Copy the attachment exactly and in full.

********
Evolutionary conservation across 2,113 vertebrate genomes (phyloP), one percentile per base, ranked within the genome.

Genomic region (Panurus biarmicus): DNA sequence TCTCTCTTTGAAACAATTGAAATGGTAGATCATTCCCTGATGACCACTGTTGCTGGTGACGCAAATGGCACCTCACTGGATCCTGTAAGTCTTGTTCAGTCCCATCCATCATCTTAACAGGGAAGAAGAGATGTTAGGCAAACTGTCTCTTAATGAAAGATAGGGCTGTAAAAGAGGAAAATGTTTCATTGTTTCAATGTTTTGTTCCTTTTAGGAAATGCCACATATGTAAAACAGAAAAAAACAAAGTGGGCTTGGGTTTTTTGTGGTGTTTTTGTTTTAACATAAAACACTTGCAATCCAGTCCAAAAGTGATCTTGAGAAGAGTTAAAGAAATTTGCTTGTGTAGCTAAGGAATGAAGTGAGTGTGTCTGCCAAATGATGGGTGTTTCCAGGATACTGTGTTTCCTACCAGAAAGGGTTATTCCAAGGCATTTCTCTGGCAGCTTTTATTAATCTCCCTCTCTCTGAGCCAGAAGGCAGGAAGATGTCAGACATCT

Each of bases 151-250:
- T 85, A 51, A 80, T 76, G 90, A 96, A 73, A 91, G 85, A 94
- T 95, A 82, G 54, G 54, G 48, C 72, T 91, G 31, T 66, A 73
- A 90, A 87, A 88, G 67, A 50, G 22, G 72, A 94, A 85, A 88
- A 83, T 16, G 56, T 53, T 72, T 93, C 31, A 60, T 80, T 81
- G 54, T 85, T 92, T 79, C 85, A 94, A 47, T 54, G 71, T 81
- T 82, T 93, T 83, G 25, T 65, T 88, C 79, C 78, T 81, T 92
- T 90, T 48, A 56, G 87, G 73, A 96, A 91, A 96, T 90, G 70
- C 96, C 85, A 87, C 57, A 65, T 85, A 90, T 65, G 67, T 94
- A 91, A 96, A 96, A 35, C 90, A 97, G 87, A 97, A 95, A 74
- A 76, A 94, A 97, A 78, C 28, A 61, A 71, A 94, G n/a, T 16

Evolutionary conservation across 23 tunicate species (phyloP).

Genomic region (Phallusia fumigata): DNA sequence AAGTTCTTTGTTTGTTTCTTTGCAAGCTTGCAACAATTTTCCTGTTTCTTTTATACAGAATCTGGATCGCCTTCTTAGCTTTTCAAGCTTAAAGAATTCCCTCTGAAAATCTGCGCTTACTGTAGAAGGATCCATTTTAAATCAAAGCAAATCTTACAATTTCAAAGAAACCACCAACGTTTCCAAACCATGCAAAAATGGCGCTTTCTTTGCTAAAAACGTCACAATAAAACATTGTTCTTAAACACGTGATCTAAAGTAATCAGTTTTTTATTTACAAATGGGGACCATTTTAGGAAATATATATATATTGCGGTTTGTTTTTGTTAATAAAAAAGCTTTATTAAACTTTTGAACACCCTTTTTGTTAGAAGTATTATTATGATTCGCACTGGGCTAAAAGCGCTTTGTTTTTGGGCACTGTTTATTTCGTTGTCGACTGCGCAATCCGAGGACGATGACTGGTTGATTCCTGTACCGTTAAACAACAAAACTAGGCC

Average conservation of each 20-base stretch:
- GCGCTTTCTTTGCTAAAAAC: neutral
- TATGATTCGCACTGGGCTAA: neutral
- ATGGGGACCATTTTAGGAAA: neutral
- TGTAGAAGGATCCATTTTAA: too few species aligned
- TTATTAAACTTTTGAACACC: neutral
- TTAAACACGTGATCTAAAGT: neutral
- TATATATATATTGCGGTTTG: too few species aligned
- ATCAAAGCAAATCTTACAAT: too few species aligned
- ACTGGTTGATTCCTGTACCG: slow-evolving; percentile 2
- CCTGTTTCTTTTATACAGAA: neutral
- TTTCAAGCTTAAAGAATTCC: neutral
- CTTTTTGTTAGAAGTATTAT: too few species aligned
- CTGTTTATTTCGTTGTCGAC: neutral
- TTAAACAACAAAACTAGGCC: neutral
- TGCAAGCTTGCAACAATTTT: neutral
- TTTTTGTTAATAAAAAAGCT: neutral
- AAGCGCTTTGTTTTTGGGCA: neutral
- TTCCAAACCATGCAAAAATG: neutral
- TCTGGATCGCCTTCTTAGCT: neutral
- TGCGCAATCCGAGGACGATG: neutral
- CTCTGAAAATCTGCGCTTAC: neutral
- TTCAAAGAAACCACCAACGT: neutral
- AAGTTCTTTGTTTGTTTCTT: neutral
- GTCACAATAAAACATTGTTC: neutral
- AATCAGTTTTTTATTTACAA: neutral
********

Evolutionary conservation across 2,113 vertebrate genomes (phyloP), one percentile per base, ranked within the genome.

Genomic region (Panurus biarmicus): DNA sequence TCTCTCTTTGAAACAATTGAAATGGTAGATCATTCCCTGATGACCACTGTTGCTGGTGACGCAAATGGCACCTCACTGGATCCTGTAAGTCTTGTTCAGTCCCATCCATCATCTTAACAGGGAAGAAGAGATGTTAGGCAAACTGTCTCTTAATGAAAGATAGGGCTGTAAAAGAGGAAAATGTTTCATTGTTTCAATGTTTTGTTCCTTTTAGGAAATGCCACATATGTAAAACAGAAAAAAACAAAGTGGGCTTGGGTTTTTTGTGGTGTTTTTGTTTTAACATAAAACACTTGCAATCCAGTCCAAAAGTGATCTTGAGAAGAGTTAAAGAAATTTGCTTGTGTAGCTAAGGAATGAAGTGAGTGTGTCTGCCAAATGATGGGTGTTTCCAGGATACTGTGTTTCCTACCAGAAAGGGTTATTCCAAGGCATTTCTCTGGCAGCTTTTATTAATCTCCCTCTCTCTGAGCCAGAAGGCAGGAAGATGTCAGACATCT

Each of bases 151-250:
- T 85, A 51, A 80, T 76, G 90, A 96, A 73, A 91, G 85, A 94
- T 95, A 82, G 54, G 54, G 48, C 72, T 91, G 31, T 66, A 73
- A 90, A 87, A 88, G 67, A 50, G 22, G 72, A 94, A 85, A 88
- A 83, T 16, G 56, T 53, T 72, T 93, C 31, A 60, T 80, T 81
- G 54, T 85, T 92, T 79, C 85, A 94, A 47, T 54, G 71, T 81
- T 82, T 93, T 83, G 25, T 65, T 88, C 79, C 78, T 81, T 92
- T 90, T 48, A 56, G 87, G 73, A 96, A 91, A 96, T 90, G 70
- C 96, C 85, A 87, C 57, A 65, T 85, A 90, T 65, G 67, T 94
- A 91, A 96, A 96, A 35, C 90, A 97, G 87, A 97, A 95, A 74
- A 76, A 94, A 97, A 78, C 28, A 61, A 71, A 94, G n/a, T 16

Evolutionary conservation across 23 tunicate species (phyloP).

Genomic region (Phallusia fumigata): DNA sequence AAGTTCTTTGTTTGTTTCTTTGCAAGCTTGCAACAATTTTCCTGTTTCTTTTATACAGAATCTGGATCGCCTTCTTAGCTTTTCAAGCTTAAAGAATTCCCTCTGAAAATCTGCGCTTACTGTAGAAGGATCCATTTTAAATCAAAGCAAATCTTACAATTTCAAAGAAACCACCAACGTTTCCAAACCATGCAAAAATGGCGCTTTCTTTGCTAAAAACGTCACAATAAAACATTGTTCTTAAACACGTGATCTAAAGTAATCAGTTTTTTATTTACAAATGGGGACCATTTTAGGAAATATATATATATTGCGGTTTGTTTTTGTTAATAAAAAAGCTTTATTAAACTTTTGAACACCCTTTTTGTTAGAAGTATTATTATGATTCGCACTGGGCTAAAAGCGCTTTGTTTTTGGGCACTGTTTATTTCGTTGTCGACTGCGCAATCCGAGGACGATGACTGGTTGATTCCTGTACCGTTAAACAACAAAACTAGGCC

Average conservation of each 20-base stretch:
- GCGCTTTCTTTGCTAAAAAC: neutral
- TATGATTCGCACTGGGCTAA: neutral
- ATGGGGACCATTTTAGGAAA: neutral
- TGTAGAAGGATCCATTTTAA: too few species aligned
- TTATTAAACTTTTGAACACC: neutral
- TTAAACACGTGATCTAAAGT: neutral
- TATATATATATTGCGGTTTG: too few species aligned
- ATCAAAGCAAATCTTACAAT: too few species aligned
- ACTGGTTGATTCCTGTACCG: slow-evolving; percentile 2
- CCTGTTTCTTTTATACAGAA: neutral
- TTTCAAGCTTAAAGAATTCC: neutral
- CTTTTTGTTAGAAGTATTAT: too few species aligned
- CTGTTTATTTCGTTGTCGAC: neutral
- TTAAACAACAAAACTAGGCC: neutral
- TGCAAGCTTGCAACAATTTT: neutral
- TTTTTGTTAATAAAAAAGCT: neutral
- AAGCGCTTTGTTTTTGGGCA: neutral
- TTCCAAACCATGCAAAAATG: neutral
- TCTGGATCGCCTTCTTAGCT: neutral
- TGCGCAATCCGAGGACGATG: neutral
- CTCTGAAAATCTGCGCTTAC: neutral
- TTCAAAGAAACCACCAACGT: neutral
- AAGTTCTTTGTTTGTTTCTT: neutral
- GTCACAATAAAACATTGTTC: neutral
- AATCAGTTTTTTATTTACAA: neutral